Brexit Day on 31 January 2020 is to be set in stone this Wednesday when the European Parliament casts a final ballot in Brussels copper-fastening the terms of Britain's divorce deal from the EU.
Today's historic legislative act -- the last for the 72 remaining British MEPs who will leave immediately after the ballot -- will allow Brexit to officially take effect on Friday at 2300 GMT, midnight for most of continental Europe and 11:00 pm in Britain.
British Prime Minister Boris Johnson has insisted that date will see Brexit "done". But the European Union has underlined that the next, thornier phase of the split -- working out a treaty to define the future relationship between the two sides -- is about to begin.
Those negotiations are set to go to late this year.
By the end of 2020, a transition period easing Britain out of EU rules and regulations will expire, unless extended by both sides -- something that Johnson has ruled out.
Status quo for 11 months
The transition period, a standstill provision, means ordinary Britons and EU citizens will see little visible change, and indeed London will continue to contribute to the EU budget.
However from this weekend onward, Britain will be excluded from the EU's institutions and decision-making.
It will officially be what the bloc calls a "third country" -- a non-EU state. A close neighbour, and an important trade and security partner, but on the periphery of Europe's single-market, reduced to 27 nations with a combined population of 450 million.
The "withdrawal agreement" being ratified today, protects the rights of EU and British citizens currently residing in each other's territory, Britain's financial obligations, and a customs regime that will keep the UK territory of Northern Ireland largely under European rules.
Britain's Johnson and Queen Elizabeth II and Brussels' most senior officials signed off on the accord last week. Ratification by the European Parliament is a formality, albeit a necessary one under European law.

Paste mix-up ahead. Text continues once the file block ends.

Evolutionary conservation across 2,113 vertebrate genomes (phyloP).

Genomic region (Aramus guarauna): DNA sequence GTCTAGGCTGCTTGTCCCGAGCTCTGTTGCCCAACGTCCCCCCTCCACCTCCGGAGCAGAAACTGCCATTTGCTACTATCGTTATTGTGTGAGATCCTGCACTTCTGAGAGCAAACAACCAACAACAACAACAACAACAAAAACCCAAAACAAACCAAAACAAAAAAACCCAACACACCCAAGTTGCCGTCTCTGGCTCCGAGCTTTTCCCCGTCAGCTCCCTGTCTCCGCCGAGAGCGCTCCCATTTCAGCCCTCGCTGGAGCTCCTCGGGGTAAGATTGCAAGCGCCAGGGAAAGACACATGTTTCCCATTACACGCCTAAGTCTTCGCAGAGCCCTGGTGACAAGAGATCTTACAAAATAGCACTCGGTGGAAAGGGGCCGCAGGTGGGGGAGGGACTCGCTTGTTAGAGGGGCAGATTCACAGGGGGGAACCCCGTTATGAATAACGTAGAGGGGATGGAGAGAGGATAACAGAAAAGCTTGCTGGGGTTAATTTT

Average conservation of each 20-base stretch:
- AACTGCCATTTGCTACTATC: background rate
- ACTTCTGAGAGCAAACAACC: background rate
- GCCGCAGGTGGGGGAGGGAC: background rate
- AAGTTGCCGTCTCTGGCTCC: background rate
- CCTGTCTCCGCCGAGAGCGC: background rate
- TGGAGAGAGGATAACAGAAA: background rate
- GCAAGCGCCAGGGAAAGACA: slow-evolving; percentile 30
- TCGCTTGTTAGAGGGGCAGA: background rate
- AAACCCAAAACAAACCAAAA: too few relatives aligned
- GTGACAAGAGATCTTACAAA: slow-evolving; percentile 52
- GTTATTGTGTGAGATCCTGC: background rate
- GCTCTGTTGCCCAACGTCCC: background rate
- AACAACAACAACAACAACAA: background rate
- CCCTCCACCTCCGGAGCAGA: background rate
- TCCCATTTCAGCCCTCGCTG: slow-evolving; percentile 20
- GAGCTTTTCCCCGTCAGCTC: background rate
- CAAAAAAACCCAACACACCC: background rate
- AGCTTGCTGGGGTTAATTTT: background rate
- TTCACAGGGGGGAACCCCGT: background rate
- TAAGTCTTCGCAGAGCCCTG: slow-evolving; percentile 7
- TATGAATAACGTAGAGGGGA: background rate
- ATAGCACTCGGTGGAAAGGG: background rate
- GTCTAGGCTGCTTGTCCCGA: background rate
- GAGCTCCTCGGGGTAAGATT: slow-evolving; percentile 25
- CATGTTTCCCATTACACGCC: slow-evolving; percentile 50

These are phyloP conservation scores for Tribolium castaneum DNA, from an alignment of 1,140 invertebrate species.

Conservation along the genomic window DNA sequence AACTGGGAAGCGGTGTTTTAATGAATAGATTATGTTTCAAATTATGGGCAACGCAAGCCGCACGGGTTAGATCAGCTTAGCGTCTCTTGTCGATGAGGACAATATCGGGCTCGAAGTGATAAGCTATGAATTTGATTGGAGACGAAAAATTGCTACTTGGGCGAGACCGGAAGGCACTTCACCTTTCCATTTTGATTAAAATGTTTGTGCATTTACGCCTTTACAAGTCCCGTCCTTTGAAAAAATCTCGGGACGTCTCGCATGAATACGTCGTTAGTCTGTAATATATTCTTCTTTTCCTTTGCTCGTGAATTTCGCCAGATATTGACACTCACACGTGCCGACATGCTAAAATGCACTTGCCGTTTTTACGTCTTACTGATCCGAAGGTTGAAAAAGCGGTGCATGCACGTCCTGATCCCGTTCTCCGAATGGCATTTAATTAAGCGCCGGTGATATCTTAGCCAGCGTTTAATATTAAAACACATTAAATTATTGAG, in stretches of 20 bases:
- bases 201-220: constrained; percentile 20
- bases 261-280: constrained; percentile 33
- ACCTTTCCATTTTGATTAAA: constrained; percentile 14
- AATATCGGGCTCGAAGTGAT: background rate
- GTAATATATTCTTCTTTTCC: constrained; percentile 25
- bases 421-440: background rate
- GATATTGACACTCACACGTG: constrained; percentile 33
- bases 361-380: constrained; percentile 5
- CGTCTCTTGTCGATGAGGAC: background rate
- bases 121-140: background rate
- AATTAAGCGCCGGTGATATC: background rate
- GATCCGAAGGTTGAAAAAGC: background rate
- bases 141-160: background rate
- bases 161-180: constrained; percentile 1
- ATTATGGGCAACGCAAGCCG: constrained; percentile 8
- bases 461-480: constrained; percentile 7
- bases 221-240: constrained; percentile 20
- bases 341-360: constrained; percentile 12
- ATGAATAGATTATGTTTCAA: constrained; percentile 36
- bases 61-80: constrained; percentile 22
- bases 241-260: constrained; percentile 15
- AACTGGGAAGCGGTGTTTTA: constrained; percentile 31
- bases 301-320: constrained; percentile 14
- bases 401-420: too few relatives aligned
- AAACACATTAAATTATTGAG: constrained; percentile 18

Keeping a lid on jingoism in post-Brexit Britain
Meanwhile, Prime Minister Johnson, conscious of UK divisions entrenched since the 2016 referendum that ushered in Brexit, is steering clear of a public display of triumphalism.
He recently dismissed pro-Brexiteer proposals to have London's Big Ben temporarily revived from a costly renovative hiatus to symbolically chime in the moment.
Although bolstered by a big parliamentary majority, he faces resentment from British "remainers", a resurgent independence push in anti-Brexit Scotland, and fears among UK businesses about what the loss of frictionless access to the EU's single market will mean for revenues and jobs.
Above all, he has to demonstrate the UK can navigate alone in a world increasingly roiled by geopolitical tussles between the three biggest players -- the US, the EU and China -- that are affecting policies on trade, technology, security guarantees and climate change.
There may be trouble ahead
Neither the United States nor the European Union are likely to offer Britain an easy ride.
Johnson riled Washington on Tuesday by approving plans to use technology from Chinese telecoms giant Huawei in rolling out 5G networks across the UK, despite US warnings that it poses a data security threat.
US Secretary of State Mike Pompeo is visiting London this Wednesday and is expected to hammer home his opposition to the move -- a point that could raise obstacles to an offer to strike a US-UK trade deal.
And Brussels has signalled that it intends to make demands for EU fishermen to operate in British waters a priority in its negotiations with the UK, linking it to London's hopes of securing financial services access to the EU.
EU chief Brexit negotiator, Michel Barnier,recently warned "it is absolutely clear that there will be negative consequences" from Brexit.
Speakin in Belfast on Monday Barnier underlined "whatever agreement we reach on our future relationship, Brexit will always be a matter of damage limitation."